City of Vancouver asks all Vancouver restaurants and cafes to close due to COVID-19, but it’s not an official order—yet

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      The City of Vancouver is not yet ordering all restaurants and cafes to immediately close.

      At a press briefing yesterday, Vancouver mayor Kennedy Stewart told local food businesses that, “unless you can operate takeout and delivery services, now is the time to close to the public,” to slow the spread of COVID-19.

      He added that provincial health authorities have ordered businesses such as bars, pubs, and night clubs to close because they cannot meet the requirements of safe social distancing (one to two-metres).

      But there have been some confusion among folks in the restaurant industry whether it’s also an official order for all dining establishments to close temporarily, or simply a strong recommendation.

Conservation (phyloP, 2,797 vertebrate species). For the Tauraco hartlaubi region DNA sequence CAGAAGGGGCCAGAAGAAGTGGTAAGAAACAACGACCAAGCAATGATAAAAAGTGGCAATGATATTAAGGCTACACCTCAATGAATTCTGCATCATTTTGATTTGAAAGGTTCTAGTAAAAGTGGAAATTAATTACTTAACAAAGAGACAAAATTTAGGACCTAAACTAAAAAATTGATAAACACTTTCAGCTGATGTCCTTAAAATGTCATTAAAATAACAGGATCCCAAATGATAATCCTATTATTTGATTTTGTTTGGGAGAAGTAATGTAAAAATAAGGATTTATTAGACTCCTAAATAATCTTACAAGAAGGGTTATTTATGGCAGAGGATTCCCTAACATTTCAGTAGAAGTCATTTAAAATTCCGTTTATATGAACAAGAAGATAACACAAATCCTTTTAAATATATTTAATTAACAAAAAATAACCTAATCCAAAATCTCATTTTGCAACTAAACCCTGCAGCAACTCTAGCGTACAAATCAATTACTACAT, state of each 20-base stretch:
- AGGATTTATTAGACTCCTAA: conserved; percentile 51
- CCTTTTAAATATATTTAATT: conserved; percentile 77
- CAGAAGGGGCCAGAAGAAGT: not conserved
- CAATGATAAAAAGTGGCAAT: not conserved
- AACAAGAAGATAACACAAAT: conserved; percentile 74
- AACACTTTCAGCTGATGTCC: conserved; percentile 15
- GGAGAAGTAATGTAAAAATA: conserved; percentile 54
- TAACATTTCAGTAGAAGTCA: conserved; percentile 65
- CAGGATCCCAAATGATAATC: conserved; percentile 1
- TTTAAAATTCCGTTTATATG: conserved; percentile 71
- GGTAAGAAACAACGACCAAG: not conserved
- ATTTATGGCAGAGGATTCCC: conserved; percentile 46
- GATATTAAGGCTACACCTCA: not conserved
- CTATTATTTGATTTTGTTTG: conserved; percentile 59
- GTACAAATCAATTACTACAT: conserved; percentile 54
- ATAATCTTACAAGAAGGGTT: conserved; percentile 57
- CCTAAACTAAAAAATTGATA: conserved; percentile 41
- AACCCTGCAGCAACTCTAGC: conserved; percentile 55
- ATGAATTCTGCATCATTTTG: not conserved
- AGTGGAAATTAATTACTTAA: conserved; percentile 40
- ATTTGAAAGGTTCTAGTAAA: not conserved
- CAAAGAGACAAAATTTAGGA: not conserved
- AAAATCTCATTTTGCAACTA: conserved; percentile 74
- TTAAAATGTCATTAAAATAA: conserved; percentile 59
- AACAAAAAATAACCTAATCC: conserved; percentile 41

The Straight spoke with Alvin Singh, the director of communications at the Vancouver mayor’s office, by phone to ask for further clarification on the COVID-19 protocols for eateries.

      Singh emphasized that while it’s not an order for restaurants and cafes to fully close its dine-in services, it is recommended for them to move to takeout and delivery models.

      He added that if restaurants and cafes cannot maintain safe social distancing for patrons and staff at this point, then they need to close.

      Singh also said Vancouver has officially declared a state of emergency, which will enable the city to take action against businesses that defy orders to close.

      At the special Vancouver city council meeting this morning, Stewart said more than 20 bars and restaurants were seen open on St. Patrick’s Day (March 17), which is in violation of the city’s orders.  The mayor also said he’s heard stories of restaurants with large gatherings since then mandatory closure on Tuesday.  

      Although the official order for restaurants and cafes hasn’t been instated, numerous have already announced temporary closures amid the pandemic, and aren’t letting food go to waste.

      Other food establishments have quickly adapted to the constantly changing health situation by closing its dine-in services, and switching to take-out options through pick-up or delivery methods. 

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